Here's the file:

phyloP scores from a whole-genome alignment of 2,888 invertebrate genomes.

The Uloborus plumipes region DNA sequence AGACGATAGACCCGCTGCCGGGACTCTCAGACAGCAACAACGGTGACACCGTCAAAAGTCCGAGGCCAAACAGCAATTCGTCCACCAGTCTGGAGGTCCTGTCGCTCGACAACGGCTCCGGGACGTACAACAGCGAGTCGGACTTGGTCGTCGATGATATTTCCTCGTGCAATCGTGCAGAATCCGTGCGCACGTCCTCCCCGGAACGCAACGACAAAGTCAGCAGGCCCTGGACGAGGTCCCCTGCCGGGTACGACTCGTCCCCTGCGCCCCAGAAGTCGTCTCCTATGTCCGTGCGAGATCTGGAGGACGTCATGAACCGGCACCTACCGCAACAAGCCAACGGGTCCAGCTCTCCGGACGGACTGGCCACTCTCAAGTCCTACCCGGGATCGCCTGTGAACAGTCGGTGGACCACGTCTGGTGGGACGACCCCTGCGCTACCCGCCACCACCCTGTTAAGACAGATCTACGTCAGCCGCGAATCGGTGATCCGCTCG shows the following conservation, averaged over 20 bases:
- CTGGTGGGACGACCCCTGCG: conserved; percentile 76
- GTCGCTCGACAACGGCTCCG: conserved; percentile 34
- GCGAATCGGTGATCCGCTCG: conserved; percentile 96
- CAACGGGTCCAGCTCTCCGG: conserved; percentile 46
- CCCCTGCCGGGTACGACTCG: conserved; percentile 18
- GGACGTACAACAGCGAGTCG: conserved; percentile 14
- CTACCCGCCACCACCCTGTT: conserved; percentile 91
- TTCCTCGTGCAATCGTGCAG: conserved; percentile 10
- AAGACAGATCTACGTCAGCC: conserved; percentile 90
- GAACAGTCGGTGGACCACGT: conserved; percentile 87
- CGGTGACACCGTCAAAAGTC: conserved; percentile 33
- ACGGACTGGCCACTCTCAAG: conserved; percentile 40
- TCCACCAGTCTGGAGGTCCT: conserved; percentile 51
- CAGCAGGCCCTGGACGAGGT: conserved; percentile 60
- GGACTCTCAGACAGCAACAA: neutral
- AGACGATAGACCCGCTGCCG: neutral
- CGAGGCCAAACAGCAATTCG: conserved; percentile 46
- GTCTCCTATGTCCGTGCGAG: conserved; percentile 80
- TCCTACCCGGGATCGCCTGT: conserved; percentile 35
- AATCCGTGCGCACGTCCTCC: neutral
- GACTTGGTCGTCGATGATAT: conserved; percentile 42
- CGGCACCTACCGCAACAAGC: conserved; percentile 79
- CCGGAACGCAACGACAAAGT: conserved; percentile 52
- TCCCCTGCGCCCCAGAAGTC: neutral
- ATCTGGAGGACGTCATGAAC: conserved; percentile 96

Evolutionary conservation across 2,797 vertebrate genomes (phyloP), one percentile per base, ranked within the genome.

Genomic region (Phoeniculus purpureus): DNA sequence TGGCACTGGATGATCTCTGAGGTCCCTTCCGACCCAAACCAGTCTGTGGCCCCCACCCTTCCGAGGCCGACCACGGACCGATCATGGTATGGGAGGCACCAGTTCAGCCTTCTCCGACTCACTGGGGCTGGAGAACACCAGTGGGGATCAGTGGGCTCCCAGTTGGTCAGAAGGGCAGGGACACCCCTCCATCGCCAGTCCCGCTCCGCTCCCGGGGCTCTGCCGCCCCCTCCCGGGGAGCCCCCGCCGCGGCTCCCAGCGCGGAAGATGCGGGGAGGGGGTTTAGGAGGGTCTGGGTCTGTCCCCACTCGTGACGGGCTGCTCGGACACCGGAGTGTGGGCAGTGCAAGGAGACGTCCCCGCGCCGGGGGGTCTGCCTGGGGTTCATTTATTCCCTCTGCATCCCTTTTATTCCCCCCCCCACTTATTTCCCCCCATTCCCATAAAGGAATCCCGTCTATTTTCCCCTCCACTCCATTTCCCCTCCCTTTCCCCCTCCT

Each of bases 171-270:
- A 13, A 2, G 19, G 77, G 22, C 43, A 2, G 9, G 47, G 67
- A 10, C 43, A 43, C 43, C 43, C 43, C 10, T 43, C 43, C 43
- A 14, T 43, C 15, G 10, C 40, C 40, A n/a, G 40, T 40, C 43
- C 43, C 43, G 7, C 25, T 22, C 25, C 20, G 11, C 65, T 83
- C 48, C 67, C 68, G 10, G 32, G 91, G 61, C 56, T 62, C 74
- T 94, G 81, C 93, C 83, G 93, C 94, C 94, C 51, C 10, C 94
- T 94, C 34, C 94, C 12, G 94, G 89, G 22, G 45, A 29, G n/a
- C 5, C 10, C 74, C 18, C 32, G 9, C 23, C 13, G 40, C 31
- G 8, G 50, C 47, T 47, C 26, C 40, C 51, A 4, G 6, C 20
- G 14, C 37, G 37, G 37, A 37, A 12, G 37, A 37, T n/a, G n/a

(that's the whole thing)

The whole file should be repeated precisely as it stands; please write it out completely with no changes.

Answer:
phyloP scores from a whole-genome alignment of 2,888 invertebrate genomes.

The Uloborus plumipes region DNA sequence AGACGATAGACCCGCTGCCGGGACTCTCAGACAGCAACAACGGTGACACCGTCAAAAGTCCGAGGCCAAACAGCAATTCGTCCACCAGTCTGGAGGTCCTGTCGCTCGACAACGGCTCCGGGACGTACAACAGCGAGTCGGACTTGGTCGTCGATGATATTTCCTCGTGCAATCGTGCAGAATCCGTGCGCACGTCCTCCCCGGAACGCAACGACAAAGTCAGCAGGCCCTGGACGAGGTCCCCTGCCGGGTACGACTCGTCCCCTGCGCCCCAGAAGTCGTCTCCTATGTCCGTGCGAGATCTGGAGGACGTCATGAACCGGCACCTACCGCAACAAGCCAACGGGTCCAGCTCTCCGGACGGACTGGCCACTCTCAAGTCCTACCCGGGATCGCCTGTGAACAGTCGGTGGACCACGTCTGGTGGGACGACCCCTGCGCTACCCGCCACCACCCTGTTAAGACAGATCTACGTCAGCCGCGAATCGGTGATCCGCTCG shows the following conservation, averaged over 20 bases:
- CTGGTGGGACGACCCCTGCG: conserved; percentile 76
- GTCGCTCGACAACGGCTCCG: conserved; percentile 34
- GCGAATCGGTGATCCGCTCG: conserved; percentile 96
- CAACGGGTCCAGCTCTCCGG: conserved; percentile 46
- CCCCTGCCGGGTACGACTCG: conserved; percentile 18
- GGACGTACAACAGCGAGTCG: conserved; percentile 14
- CTACCCGCCACCACCCTGTT: conserved; percentile 91
- TTCCTCGTGCAATCGTGCAG: conserved; percentile 10
- AAGACAGATCTACGTCAGCC: conserved; percentile 90
- GAACAGTCGGTGGACCACGT: conserved; percentile 87
- CGGTGACACCGTCAAAAGTC: conserved; percentile 33
- ACGGACTGGCCACTCTCAAG: conserved; percentile 40
- TCCACCAGTCTGGAGGTCCT: conserved; percentile 51
- CAGCAGGCCCTGGACGAGGT: conserved; percentile 60
- GGACTCTCAGACAGCAACAA: neutral
- AGACGATAGACCCGCTGCCG: neutral
- CGAGGCCAAACAGCAATTCG: conserved; percentile 46
- GTCTCCTATGTCCGTGCGAG: conserved; percentile 80
- TCCTACCCGGGATCGCCTGT: conserved; percentile 35
- AATCCGTGCGCACGTCCTCC: neutral
- GACTTGGTCGTCGATGATAT: conserved; percentile 42
- CGGCACCTACCGCAACAAGC: conserved; percentile 79
- CCGGAACGCAACGACAAAGT: conserved; percentile 52
- TCCCCTGCGCCCCAGAAGTC: neutral
- ATCTGGAGGACGTCATGAAC: conserved; percentile 96

Evolutionary conservation across 2,797 vertebrate genomes (phyloP), one percentile per base, ranked within the genome.

Genomic region (Phoeniculus purpureus): DNA sequence TGGCACTGGATGATCTCTGAGGTCCCTTCCGACCCAAACCAGTCTGTGGCCCCCACCCTTCCGAGGCCGACCACGGACCGATCATGGTATGGGAGGCACCAGTTCAGCCTTCTCCGACTCACTGGGGCTGGAGAACACCAGTGGGGATCAGTGGGCTCCCAGTTGGTCAGAAGGGCAGGGACACCCCTCCATCGCCAGTCCCGCTCCGCTCCCGGGGCTCTGCCGCCCCCTCCCGGGGAGCCCCCGCCGCGGCTCCCAGCGCGGAAGATGCGGGGAGGGGGTTTAGGAGGGTCTGGGTCTGTCCCCACTCGTGACGGGCTGCTCGGACACCGGAGTGTGGGCAGTGCAAGGAGACGTCCCCGCGCCGGGGGGTCTGCCTGGGGTTCATTTATTCCCTCTGCATCCCTTTTATTCCCCCCCCCACTTATTTCCCCCCATTCCCATAAAGGAATCCCGTCTATTTTCCCCTCCACTCCATTTCCCCTCCCTTTCCCCCTCCT

Each of bases 171-270:
- A 13, A 2, G 19, G 77, G 22, C 43, A 2, G 9, G 47, G 67
- A 10, C 43, A 43, C 43, C 43, C 43, C 10, T 43, C 43, C 43
- A 14, T 43, C 15, G 10, C 40, C 40, A n/a, G 40, T 40, C 43
- C 43, C 43, G 7, C 25, T 22, C 25, C 20, G 11, C 65, T 83
- C 48, C 67, C 68, G 10, G 32, G 91, G 61, C 56, T 62, C 74
- T 94, G 81, C 93, C 83, G 93, C 94, C 94, C 51, C 10, C 94
- T 94, C 34, C 94, C 12, G 94, G 89, G 22, G 45, A 29, G n/a
- C 5, C 10, C 74, C 18, C 32, G 9, C 23, C 13, G 40, C 31
- G 8, G 50, C 47, T 47, C 26, C 40, C 51, A 4, G 6, C 20
- G 14, C 37, G 37, G 37, A 37, A 12, G 37, A 37, T n/a, G n/a